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In order to do what is right, our conscience and our will sometimes have to overrule the desires of the moment. Moses, according Hb. 11:24–26, had more character than to let his life be driven by impulsive desires. In his choices, he elevated principle over impulse. Here was a man of integrity, willing to suffer affliction for a long-term good rather than indulge in the passing pleasures of sin. Because he “was looking to the reward,” momentary desires didn’t distract him.

There is much to be said for patiently learning the life-disciplines of godliness. If we’ve trained and exercised ourselves in these (1 Tim. 4:7,8), we’ll find that God’s commandments are “not burdensome” (1 Jn. 5:3). But no matter how strong we’ve grown, there will always be at least a few “hard moments.” These are those moments when the right thing and the easy thing are not the same thing. At such times, a choice must be made. We must firmly and decisively subordinate an impulse to a principle. If we aren’t willing to do this, then our character doesn’t have the thing that we call “integrity.” We aren’t true to our principles.

No one could have been more prepared for the ordeal of Gethsemane than Jesus was. Yet it would be an insult to suggest that His choice to do the right thing was easy. The decision was an “agony” in the most literal sense of the term (Lk. 22:39–46). We are told that He “offered up prayers and supplications, with loud cries and tears” and that He “learned obedience through what he suffered” (Hb. 5:7,8). Whatever may have been the desires and impulses of those difficult moments, He chose to base His actions on the principle of love for the Father’s will. And this is the very essence of both obedience and character.

When we find ourselves having the desire or impulse to do something that’s wrong, we must say “no” to that impulse. We must learn to subordinate our impulses to our principles. Like Jesus, we must be willing to say to our Heavenly Father, “Nevertheless, not my will, but yours, be done.” Real character consists of doing the right thing, both when it’s easy and when it’s not. Throughout the coming week, let’s work on clarifying our principles and then building up our commitment to those principles. Let’s do what’s right, regardless of anything else.

Monday: Genesis 25:29–34

Key Idea: We must keep in mind that which is most important to us, even if it is “far off.”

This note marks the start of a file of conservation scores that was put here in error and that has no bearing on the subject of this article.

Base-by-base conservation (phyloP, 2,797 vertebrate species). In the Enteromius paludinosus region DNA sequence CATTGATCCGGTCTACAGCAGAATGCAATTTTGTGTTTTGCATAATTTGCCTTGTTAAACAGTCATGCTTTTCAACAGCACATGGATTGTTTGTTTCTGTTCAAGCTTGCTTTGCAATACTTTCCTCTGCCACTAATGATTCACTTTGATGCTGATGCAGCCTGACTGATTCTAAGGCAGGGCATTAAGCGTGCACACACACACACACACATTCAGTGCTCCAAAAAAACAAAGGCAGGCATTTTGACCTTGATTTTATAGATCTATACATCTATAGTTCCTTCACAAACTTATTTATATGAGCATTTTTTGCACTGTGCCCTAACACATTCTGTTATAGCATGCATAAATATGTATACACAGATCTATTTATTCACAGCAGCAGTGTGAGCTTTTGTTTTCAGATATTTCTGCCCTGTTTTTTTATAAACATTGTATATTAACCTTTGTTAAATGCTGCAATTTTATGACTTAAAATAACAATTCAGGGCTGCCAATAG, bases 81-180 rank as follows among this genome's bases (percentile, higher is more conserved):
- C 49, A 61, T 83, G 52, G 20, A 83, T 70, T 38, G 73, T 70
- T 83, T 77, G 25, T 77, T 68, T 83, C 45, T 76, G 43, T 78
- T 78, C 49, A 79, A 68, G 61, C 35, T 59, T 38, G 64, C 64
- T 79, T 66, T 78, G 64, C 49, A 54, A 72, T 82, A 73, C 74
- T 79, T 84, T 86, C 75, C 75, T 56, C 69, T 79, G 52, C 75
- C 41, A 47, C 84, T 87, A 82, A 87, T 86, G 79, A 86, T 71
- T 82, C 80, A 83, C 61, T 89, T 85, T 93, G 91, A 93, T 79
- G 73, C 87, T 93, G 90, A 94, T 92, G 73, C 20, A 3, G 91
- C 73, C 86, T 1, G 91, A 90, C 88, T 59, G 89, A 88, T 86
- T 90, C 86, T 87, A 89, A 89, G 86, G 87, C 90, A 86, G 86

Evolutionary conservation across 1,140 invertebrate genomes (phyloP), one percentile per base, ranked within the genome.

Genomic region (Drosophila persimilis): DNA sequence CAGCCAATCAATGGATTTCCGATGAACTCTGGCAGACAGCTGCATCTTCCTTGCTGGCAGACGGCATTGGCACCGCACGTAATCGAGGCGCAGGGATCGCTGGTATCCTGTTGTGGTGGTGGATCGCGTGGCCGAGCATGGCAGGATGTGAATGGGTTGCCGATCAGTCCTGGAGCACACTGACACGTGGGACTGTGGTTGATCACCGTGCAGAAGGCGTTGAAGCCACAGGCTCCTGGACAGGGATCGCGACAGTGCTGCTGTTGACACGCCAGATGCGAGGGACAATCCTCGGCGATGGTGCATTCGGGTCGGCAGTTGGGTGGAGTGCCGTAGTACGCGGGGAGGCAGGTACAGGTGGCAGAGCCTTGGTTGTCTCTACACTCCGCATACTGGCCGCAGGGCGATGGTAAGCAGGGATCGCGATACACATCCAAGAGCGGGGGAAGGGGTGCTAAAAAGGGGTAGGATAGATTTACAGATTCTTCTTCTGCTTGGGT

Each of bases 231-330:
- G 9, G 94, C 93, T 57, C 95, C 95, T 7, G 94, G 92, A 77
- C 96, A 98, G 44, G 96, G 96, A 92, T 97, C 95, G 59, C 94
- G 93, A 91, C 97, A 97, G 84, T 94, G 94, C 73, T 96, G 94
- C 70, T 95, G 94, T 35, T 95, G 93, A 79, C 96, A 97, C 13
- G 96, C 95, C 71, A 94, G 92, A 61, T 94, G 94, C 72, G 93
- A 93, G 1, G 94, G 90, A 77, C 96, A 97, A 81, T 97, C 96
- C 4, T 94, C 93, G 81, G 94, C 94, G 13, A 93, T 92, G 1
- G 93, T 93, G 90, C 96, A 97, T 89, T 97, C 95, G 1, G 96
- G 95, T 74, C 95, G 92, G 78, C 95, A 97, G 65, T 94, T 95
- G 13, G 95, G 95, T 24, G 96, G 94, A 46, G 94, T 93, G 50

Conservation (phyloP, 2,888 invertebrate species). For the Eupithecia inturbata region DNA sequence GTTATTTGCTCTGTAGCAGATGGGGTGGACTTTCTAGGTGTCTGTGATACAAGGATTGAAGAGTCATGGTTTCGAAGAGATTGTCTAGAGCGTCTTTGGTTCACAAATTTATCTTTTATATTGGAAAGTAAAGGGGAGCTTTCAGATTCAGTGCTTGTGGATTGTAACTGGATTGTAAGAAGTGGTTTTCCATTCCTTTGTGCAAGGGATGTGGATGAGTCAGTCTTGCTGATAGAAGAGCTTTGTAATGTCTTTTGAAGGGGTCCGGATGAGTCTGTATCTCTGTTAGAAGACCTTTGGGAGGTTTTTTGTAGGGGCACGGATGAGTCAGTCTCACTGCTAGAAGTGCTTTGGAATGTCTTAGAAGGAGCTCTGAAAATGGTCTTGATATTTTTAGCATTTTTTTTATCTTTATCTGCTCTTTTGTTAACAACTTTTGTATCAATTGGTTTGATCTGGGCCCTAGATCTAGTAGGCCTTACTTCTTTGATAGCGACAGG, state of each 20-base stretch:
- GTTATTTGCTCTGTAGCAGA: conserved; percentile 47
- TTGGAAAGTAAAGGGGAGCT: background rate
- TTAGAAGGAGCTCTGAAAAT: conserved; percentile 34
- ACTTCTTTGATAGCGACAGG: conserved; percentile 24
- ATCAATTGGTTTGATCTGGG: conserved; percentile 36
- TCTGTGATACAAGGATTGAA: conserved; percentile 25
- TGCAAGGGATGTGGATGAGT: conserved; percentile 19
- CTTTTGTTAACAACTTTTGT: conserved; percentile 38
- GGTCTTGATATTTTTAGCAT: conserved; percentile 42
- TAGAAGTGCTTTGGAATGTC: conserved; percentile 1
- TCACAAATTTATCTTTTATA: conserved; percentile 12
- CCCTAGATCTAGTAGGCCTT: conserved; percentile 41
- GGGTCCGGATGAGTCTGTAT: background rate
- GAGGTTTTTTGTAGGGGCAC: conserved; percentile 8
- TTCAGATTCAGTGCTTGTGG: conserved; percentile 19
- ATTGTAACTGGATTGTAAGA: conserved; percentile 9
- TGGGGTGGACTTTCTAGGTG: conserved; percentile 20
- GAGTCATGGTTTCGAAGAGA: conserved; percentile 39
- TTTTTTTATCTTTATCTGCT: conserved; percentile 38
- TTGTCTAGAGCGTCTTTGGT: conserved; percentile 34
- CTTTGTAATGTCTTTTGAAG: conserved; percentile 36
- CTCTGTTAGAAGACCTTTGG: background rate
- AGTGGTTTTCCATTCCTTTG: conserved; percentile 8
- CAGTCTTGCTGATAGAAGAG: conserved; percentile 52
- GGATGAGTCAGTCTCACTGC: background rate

Questions for Family Growth: What are some reasons why Esau’s decision to give up his birthright was foolish? Why do our fleshly desires seem to have a stronger pull on us than our principles do? What does Hb. 12:16,17 say about Esau?

Wisdom for the Day: Proverbs 27:10.

Tuesday: Genesis 39:7–10

Key Idea: We can make the choice to refuse temptation and do what is right before God.

Questions for Family Growth: How did Joseph answer the powerful seduction of Potiphar’s wife? What did he recognize as the bottom line, the single most important reason of all to refuse sin? What does 1 Cor. 10:13 say about temptation?

Wisdom for the Day: Proverbs 27:11.

Wednesday: Hebrews 11:24–26

Key Idea: We can look beyond the pleasures of sin to the greater reward that God has for us.

Questions for Family Growth: In this passage, what two things did Moses have to choose between? On the basis of what principle(s) did he make his choice? What is faith, according to Hb. 11:1? What difference should faith make in the way we make our decisions?

Wisdom for the Day: Proverbs 27:12.

Thursday: Galatians 5:16–24

Key Idea: We can choose to be led by the Spirit rather than be governed by the flesh.

Questions for Family Growth: Who determines whether we will be led by the Spirit or by the flesh? Do we have a will that is truly free? According to vv.22,23, what good things result from deciding to be led by the Spirit?

Wisdom for the Day: Proverbs 27:13.

Friday: Hebrews 12:1,2

Key Idea: Like Jesus, we can endure any “cross” if we keep our hearts set on the joy beyond.

Questions for Family Growth: Was Jesus’ obedience automatic and easy, or did He have to make the choice to obey? What does Hb. 5:7–9 say about His obedience? What, according to Hb. 12:1,2, is the key to being steadfast and faithful?

Wisdom for the Day: Proverbs 27:14.

Gary Henry — +

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